• ADMIN M0★ M1 M5

    Someone asked this question over email:

    "I was hoping you could help me understand in a more intuitive way why the gradient of a straight line is the ratio of the rise over the run? I guess I am trying to understand why division represents how much the rise changes in relation to the run? Why does dividing the rise into the run tell you how much run and rise change in relation to each other? Is that relationship anything like when we divide 6 into 3 (for example with apples) and which normally talk about grouping? How is our normal understanding of division related to the understanding that ratios talk about the relationship of change between the top and bottom of a fraction?"


    I personally think gradient and slope are under-appreciated concepts. Most students memorize the definition of slope along with the mechanics of how to calculate it, without going much deeper. There is an intuitive way to look at it. If you're hiking on a trail and you want to describe how steep the trail is, how would you describe it? If you just say something like, "It's a 1 mile-long hike, but it takes one hour to go up it," that might indicate that you've got a very steep trail. If you say, "It's a trail that goes up to the top of a mountain which rises 100 ft above ground level," would that mean it's relatively flat, or relatively steep? The ambiguity of using length alone kind of begs us to find a different way to describe "steepness."

    It's similar to how when describing the speed of a car, we don't just use distance. "My car went 60 miles," isn't very informative. We need to also know how much time it took to go the 60 miles. When shopping, looking at the sticker price alone doesn't tell you how cheap an item is. "This box of goldfish crackers is just $3!" We all know that it matters how big the box of goldfish crackers is. If you were to buy 3 pounds of goldfish crackers at $8, that would be cheaper than buying 1 pound of goldfish crackers costing $3.

    Unit cost, speed, and steepness are all quantities that fall into the category of "rate." These are all characteristics for which only one unit of measurement is insufficient to describe it. Rather, we need two measurements:

    Speed : Distance / Time
    Unit cost: $$$ / Pound
    Steepness: Change in Height / Change in X direction

    These aren't just rates, they can be thought of as unit rates.

    Speed: miles traveled per 1 hour (1 hour is the standard unit of time)
    Unit cost: $$$ / 1 pound (1 pound is the standard unit of weight)
    Steepness: Change in height / change in x direction (1 unit of change in x is the standard unit of slope)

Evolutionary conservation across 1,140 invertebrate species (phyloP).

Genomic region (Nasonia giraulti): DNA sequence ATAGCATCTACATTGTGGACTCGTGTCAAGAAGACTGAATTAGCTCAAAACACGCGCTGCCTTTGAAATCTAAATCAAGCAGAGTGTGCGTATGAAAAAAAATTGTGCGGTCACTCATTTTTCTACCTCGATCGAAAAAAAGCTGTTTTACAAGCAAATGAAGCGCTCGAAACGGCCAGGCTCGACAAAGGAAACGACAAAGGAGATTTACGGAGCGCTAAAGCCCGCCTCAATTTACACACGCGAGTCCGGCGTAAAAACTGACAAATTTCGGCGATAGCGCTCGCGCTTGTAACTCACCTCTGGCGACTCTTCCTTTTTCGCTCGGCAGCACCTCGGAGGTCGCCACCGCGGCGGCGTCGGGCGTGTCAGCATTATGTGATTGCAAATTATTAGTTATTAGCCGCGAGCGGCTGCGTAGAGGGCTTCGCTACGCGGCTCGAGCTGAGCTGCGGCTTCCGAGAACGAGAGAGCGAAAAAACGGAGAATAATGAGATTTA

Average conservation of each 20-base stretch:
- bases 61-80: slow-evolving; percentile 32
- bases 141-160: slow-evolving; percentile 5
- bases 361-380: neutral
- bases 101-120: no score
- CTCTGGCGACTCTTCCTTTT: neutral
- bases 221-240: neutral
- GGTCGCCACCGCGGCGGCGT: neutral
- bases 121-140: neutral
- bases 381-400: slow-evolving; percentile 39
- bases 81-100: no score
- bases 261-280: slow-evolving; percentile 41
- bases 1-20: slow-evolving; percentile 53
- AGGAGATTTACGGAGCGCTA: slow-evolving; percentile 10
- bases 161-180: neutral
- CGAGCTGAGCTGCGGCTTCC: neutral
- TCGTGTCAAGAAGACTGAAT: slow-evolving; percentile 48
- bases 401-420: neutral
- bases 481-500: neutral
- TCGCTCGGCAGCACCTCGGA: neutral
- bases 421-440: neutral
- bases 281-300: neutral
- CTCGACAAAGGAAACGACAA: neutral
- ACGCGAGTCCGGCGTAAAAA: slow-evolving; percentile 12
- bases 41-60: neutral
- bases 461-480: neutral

It's easier when we use the same units for all of our rates, for the sake of comparison with other numbers. For example, which is cheaper, a box of goldfish crackers costing 10 pesos and weighing 11 ounces, or a box of goldfish crackers costing 400 cents and weighing 50 grams? If we use standard units, like $$ / pound, then comparing numbers is straightforward: you simply look at the number to see which is bigger.

    Speed: 25 miles per hour vs. 15 miles per hour
    Cost: $5 per pound vs. $4 per pound
    Steepness: 2 vs. 1.5

    A hill with a slope of 2 is steeper than a hill with a slope of 1.5. Easy! 🙂

    For slope, we can visualize the steepness another way: instead of a hill, let's pretend we're climbing a staircase. The width of each stair (this determines how much space your foot has when you step on the step) is set to be a standard length of 1. (You can use cm, ft, inches, etc., as long as it's consistent with your other measurements). The height of one single step is equal to the slope. If the slope number is bigger, then each step is taller, and the staircase is more steep. If the slope number is smaller, then each step is more shallow, and the staircase is less steep.

    Here I've drawn some examples of upward-sloping lines. As you can see, the slope for the first two was calculated incorrectly. In the first case, only the total height (not the rate of height change per unit change in x) was used. In the second example, only the change in x was used. The third triangle is always a unit triangle, as its "change in x", or width, is already 1.




    We can turn each slanted line into a staircase where each step has a width of 1. The height of a single step is the value of the slope for each slanted line.



    You can read more about slope in this forum topic below:


  • M0★ M2★ M3★ M4★ M5

    I still remember epols... 🍎 🍏

  • ADMIN M0★ M1 M5

    @RZ923 Yes!! 🙂 🙂 😆

    \(\text{epols} = \frac{\text{change in } x}{\text{change in } y} \)